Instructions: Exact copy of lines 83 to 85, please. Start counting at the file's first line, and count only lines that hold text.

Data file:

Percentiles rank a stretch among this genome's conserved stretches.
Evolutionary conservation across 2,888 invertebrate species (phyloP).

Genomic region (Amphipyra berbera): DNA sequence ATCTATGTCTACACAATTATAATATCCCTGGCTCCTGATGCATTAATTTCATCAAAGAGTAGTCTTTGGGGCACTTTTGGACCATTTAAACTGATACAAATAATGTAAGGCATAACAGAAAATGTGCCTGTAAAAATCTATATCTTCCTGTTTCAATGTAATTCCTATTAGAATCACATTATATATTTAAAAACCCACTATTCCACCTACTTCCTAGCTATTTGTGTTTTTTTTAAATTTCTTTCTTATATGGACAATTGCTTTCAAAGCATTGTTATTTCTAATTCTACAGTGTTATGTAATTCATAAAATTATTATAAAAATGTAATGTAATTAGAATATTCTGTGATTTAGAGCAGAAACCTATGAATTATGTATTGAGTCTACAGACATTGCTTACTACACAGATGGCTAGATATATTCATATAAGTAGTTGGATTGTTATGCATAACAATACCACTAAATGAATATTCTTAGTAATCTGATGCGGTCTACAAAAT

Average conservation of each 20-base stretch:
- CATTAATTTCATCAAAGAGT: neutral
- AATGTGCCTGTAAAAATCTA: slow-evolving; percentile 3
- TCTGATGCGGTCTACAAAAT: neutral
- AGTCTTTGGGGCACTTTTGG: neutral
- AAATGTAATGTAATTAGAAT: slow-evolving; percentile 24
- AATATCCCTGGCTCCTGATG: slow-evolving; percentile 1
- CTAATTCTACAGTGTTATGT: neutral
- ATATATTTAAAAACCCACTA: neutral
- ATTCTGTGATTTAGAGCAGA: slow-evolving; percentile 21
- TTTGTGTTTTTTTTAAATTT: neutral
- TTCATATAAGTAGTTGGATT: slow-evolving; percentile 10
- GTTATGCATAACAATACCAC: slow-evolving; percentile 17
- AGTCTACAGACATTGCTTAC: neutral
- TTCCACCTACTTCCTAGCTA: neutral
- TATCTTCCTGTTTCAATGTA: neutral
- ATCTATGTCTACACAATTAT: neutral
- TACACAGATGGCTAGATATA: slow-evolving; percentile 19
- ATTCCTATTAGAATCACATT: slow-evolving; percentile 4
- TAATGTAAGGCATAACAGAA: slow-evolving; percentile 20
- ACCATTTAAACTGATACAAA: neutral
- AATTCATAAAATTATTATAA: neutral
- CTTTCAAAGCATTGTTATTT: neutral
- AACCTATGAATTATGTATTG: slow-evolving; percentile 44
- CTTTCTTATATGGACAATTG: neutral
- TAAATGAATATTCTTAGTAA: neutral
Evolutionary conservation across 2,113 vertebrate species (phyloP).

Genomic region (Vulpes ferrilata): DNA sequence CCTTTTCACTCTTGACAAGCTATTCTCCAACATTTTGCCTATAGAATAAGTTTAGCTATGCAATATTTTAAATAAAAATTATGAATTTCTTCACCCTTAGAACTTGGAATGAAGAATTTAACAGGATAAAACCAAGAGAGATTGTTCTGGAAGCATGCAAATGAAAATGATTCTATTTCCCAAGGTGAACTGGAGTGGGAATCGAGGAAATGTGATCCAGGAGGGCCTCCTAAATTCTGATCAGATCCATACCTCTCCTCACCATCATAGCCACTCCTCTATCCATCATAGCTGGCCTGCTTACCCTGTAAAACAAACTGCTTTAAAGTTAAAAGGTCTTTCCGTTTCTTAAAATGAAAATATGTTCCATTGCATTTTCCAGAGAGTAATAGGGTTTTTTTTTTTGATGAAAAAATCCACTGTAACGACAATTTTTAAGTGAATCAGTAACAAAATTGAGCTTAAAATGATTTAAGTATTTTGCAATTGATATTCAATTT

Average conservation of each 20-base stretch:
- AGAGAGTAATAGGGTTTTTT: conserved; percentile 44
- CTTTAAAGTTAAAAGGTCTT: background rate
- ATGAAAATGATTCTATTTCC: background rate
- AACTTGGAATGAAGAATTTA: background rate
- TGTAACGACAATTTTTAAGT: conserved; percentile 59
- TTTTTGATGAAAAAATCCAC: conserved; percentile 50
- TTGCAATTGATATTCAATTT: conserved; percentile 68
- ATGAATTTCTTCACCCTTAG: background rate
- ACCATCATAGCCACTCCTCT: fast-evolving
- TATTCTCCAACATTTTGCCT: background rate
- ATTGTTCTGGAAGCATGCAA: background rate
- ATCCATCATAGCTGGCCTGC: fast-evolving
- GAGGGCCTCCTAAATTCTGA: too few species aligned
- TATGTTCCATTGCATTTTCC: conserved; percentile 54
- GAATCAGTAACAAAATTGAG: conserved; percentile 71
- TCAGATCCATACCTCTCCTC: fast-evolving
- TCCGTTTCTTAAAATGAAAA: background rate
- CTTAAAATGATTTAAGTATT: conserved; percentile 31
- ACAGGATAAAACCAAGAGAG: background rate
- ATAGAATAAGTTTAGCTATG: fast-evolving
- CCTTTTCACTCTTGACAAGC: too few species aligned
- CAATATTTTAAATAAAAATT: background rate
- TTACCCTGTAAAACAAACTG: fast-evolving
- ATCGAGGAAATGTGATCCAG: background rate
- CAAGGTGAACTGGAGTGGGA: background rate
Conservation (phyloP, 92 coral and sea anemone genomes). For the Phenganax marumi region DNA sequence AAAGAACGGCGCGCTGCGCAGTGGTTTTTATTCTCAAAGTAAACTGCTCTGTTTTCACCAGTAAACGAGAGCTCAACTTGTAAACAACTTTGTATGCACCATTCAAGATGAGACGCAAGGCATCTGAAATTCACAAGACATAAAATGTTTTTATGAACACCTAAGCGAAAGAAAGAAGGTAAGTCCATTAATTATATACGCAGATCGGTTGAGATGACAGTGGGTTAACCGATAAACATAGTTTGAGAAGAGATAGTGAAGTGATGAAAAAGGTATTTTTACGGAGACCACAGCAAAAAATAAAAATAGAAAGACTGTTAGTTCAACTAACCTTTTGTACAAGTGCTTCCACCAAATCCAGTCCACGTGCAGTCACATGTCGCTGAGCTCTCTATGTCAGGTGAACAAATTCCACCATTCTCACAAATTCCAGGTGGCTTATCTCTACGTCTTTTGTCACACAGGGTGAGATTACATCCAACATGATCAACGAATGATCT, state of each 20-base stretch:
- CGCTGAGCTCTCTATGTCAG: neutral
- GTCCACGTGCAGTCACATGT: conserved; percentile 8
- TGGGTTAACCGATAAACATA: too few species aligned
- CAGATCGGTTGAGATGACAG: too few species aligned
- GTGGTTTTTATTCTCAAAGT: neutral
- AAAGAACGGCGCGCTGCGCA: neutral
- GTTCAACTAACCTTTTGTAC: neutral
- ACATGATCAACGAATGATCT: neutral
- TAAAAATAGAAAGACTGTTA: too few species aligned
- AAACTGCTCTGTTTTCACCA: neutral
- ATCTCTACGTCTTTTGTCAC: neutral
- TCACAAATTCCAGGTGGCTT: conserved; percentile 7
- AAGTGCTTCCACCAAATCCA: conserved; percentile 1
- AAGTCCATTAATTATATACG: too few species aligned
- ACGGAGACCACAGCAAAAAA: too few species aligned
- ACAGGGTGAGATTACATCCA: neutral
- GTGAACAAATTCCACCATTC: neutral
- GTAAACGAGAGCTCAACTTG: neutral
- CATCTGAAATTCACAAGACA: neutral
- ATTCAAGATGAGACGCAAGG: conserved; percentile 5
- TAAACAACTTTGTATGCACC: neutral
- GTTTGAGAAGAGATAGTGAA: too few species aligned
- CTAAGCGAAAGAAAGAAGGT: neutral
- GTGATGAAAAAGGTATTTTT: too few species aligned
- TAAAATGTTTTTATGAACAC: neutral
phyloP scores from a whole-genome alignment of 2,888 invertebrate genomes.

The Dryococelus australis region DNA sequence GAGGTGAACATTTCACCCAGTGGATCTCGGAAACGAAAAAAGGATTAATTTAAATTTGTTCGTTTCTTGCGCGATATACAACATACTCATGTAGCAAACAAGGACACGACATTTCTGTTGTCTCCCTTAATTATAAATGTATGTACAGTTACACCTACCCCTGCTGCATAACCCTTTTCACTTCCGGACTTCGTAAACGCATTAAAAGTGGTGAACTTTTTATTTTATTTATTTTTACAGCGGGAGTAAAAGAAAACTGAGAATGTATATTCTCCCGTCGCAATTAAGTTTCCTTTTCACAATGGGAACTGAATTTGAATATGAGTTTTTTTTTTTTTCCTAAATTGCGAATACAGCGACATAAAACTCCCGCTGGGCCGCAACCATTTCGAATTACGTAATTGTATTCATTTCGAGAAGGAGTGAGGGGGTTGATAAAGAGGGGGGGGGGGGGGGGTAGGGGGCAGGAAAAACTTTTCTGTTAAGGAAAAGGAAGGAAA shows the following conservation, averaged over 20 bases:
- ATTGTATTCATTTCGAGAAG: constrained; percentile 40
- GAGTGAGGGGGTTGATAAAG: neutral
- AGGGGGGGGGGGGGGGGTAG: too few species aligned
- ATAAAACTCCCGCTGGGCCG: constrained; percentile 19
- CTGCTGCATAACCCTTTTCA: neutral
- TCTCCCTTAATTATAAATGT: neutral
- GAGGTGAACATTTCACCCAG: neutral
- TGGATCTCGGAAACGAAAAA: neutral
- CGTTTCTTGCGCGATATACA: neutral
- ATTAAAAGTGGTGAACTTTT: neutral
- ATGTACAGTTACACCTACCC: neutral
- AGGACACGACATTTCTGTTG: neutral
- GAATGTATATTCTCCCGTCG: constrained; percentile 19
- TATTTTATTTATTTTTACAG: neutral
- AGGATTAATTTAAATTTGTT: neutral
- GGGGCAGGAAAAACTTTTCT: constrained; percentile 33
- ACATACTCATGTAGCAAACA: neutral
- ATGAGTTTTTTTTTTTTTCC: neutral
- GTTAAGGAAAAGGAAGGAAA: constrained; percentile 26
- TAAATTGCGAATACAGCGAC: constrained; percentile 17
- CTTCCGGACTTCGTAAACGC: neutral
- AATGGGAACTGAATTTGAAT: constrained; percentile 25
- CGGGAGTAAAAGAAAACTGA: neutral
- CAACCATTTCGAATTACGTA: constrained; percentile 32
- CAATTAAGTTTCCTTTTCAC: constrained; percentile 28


- TAAAATGTTTTTATGAACAC: neutral
phyloP scores from a whole-genome alignment of 2,888 invertebrate genomes.

The Dryococelus australis region DNA sequence GAGGTGAACATTTCACCCAGTGGATCTCGGAAACGAAAAAAGGATTAATTTAAATTTGTTCGTTTCTTGCGCGATATACAACATACTCATGTAGCAAACAAGGACACGACATTTCTGTTGTCTCCCTTAATTATAAATGTATGTACAGTTACACCTACCCCTGCTGCATAACCCTTTTCACTTCCGGACTTCGTAAACGCATTAAAAGTGGTGAACTTTTTATTTTATTTATTTTTACAGCGGGAGTAAAAGAAAACTGAGAATGTATATTCTCCCGTCGCAATTAAGTTTCCTTTTCACAATGGGAACTGAATTTGAATATGAGTTTTTTTTTTTTTCCTAAATTGCGAATACAGCGACATAAAACTCCCGCTGGGCCGCAACCATTTCGAATTACGTAATTGTATTCATTTCGAGAAGGAGTGAGGGGGTTGATAAAGAGGGGGGGGGGGGGGGGTAGGGGGCAGGAAAAACTTTTCTGTTAAGGAAAAGGAAGGAAA shows the following conservation, averaged over 20 bases: